It’s appalling those who claim to be Christians and act like the world does. Now, don’t get me wrong, I’m looping myself in this. Christianity is not a superiority card. If anything it’s the opposite of that. Christianity, is being set apart. At least, that was the original intent. Today, Christianity is blended. We look like, talk like, dress like and post like everyone else. There’s absolutely no filter in the modern day Christian’s mouth and heart. We live to speak our minds, even if it dishonors those in authority, encourages profanity and subjects those around us to compromise.
Despite your political view, if you claim Jesus is your Lord and Savior, honoring those who are voted, elected and placed in power is the heart that Jesus called us to have. Honor does not mean you agree with rather, honor is respect. The inconsistency in the Christian faith saddens me. We degrade, publicly shame and dishonor those in power or of authority who we do not agree with. Gone are the days of speaking in moderation and morality. Freedom of speech has been abused. Being the “salt and light” of the world is replaced with compromising biblical principles and character in order to speak our minds.
You’ve probably caught on to what I am referring to. Here’s the thing, I am not here to convince you who’s the better political leader. My opinion remains mine, and yours remain yours, but what I do want to convey is that the way you speak, and publicly share your thoughts is a direct reflection of your heart. Anger towards one party or another, hate and detest towards men and women in power is an issue of the heart. No matter your opinion, the way we speak and publicly share our opinions should not remove grounds for God to move and speak. True Christianity strives to change the world, and to do that, we cannot be like the world.
Christians no longer desire a revival in the church. We don’t want a revolution of the heart towards Christ. We don’t want Pentecost. We want like-mindedness. I wrote last week on the attitude of “rightness.” In this attitude we see the issue of pride. Pride that manipulates us to believe we can say and do as we please no matter the cost. Our language has shifted from that of love to bitterness, self-righteousness and anger. The feeling or knowing you are right in what you believe is not an excuse to dishonor those around you, and especially those in power. You can not like someone and still respect them. Story time.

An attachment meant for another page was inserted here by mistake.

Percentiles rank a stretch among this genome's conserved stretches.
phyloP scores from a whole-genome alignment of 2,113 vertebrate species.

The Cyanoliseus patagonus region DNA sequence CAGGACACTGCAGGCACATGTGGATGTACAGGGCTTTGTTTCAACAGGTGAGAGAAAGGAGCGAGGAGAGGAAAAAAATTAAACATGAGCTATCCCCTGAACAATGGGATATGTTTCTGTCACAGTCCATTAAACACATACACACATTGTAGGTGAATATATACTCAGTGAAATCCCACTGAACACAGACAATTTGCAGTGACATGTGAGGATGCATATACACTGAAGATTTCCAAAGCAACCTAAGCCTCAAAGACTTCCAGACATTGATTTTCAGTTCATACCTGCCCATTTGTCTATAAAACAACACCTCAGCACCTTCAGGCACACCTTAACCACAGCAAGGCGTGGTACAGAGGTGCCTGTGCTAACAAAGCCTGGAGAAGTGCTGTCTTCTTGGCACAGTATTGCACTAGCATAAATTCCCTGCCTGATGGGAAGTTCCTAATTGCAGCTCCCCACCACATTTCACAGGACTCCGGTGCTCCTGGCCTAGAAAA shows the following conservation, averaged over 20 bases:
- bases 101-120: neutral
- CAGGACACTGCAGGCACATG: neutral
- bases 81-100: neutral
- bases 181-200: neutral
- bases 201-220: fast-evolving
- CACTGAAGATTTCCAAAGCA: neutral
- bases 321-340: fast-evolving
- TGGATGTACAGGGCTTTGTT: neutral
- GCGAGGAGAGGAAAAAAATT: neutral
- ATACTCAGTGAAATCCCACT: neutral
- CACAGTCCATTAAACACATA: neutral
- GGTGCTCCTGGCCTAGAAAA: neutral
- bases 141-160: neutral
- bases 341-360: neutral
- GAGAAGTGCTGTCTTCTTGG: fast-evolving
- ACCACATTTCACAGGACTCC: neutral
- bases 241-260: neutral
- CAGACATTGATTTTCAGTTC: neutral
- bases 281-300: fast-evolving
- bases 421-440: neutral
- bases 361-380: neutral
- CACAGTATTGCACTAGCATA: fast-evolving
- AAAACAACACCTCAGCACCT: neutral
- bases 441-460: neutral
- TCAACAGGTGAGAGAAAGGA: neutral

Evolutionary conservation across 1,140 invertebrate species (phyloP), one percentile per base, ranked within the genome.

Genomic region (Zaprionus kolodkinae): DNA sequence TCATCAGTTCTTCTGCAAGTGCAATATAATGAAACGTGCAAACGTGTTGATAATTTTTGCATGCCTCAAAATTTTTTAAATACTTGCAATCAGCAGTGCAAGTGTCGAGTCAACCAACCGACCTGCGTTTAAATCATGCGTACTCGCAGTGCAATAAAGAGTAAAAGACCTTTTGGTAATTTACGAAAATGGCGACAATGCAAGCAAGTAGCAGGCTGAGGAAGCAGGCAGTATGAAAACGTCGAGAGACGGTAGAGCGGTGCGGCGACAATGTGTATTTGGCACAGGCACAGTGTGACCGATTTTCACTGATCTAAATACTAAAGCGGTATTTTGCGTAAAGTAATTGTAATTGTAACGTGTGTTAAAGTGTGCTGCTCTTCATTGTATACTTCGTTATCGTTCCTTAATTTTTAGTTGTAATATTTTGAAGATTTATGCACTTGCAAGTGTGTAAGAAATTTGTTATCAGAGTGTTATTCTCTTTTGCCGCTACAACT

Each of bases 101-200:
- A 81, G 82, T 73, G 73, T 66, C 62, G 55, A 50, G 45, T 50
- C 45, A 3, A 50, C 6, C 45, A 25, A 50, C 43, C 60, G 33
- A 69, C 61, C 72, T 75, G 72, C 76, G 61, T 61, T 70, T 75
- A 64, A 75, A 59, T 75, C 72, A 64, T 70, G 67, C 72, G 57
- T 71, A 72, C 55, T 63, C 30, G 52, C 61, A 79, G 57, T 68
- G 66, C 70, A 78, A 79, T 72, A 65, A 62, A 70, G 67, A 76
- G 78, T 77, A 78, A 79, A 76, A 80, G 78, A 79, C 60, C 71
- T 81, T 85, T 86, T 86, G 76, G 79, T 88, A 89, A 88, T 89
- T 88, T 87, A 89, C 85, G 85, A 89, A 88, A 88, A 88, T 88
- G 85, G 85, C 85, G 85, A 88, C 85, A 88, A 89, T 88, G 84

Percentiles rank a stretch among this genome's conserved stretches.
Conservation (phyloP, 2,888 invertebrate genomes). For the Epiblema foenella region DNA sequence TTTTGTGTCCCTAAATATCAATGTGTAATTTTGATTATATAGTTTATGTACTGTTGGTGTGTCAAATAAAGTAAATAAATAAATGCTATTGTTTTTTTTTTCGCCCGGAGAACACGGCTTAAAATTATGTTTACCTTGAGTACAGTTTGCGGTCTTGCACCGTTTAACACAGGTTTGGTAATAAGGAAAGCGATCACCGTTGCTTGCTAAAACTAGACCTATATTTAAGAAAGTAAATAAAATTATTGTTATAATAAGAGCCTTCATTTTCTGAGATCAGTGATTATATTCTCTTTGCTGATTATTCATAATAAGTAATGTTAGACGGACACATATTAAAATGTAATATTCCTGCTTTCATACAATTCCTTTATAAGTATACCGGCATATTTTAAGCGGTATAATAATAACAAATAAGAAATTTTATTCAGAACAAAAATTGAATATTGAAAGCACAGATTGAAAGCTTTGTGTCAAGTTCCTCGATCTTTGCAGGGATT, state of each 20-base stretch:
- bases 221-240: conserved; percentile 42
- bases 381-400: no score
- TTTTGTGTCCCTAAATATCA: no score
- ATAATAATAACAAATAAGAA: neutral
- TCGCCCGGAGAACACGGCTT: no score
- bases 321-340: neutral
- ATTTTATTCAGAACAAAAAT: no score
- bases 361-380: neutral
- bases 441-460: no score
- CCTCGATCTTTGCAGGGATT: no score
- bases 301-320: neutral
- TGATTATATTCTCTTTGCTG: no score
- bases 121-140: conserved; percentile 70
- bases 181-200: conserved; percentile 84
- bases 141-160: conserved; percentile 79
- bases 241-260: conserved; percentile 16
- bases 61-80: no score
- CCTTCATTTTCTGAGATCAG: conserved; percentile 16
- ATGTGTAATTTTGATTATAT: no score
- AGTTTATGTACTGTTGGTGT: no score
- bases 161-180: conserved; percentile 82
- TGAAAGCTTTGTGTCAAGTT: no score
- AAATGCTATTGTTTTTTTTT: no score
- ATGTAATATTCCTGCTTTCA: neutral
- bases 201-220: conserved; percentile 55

When I was younger, there was this particular teacher who gave me a hard time. She would pick on me for being a “Christian girl.” Odd isn’t it? She would make remarks here and there and I learned to let it go as water on a ducks back. My mom came to find out what happened. I ended up in the principals office because the teacher thought I was being “too Christian.” No, my mom didn’t go all Jackie Chan on the teacher (although she could have) for absurdly turning me into the principal. Instead, she listened to what the principal had to say, calmly responded and took me home. On the ride home, my mom told me a couple things that have remained with me to my adolescent years. In summation, she told me that not always will I like everyone and will everyone like me. The issue of likeness doesn’t grant authority to reciprocate hurt. Mom told me to honor, even when it’s most difficult. Even when I disagree. Even when it hurts, I must honor those before me. Honor is not likeness. Honor is respect and respect is loving those who are difficult to love. That next day of school, mom she gave me chocolate bar to give the teacher. I’d like to say she quit picking on me after receiving the chocolatey goodness . She didn’t. But I did learn a powerful lessen of humility. Honoring (respecting) those who are unlovable, who think differently than we do or believe differently than we do is walking in the foot steps of Jesus.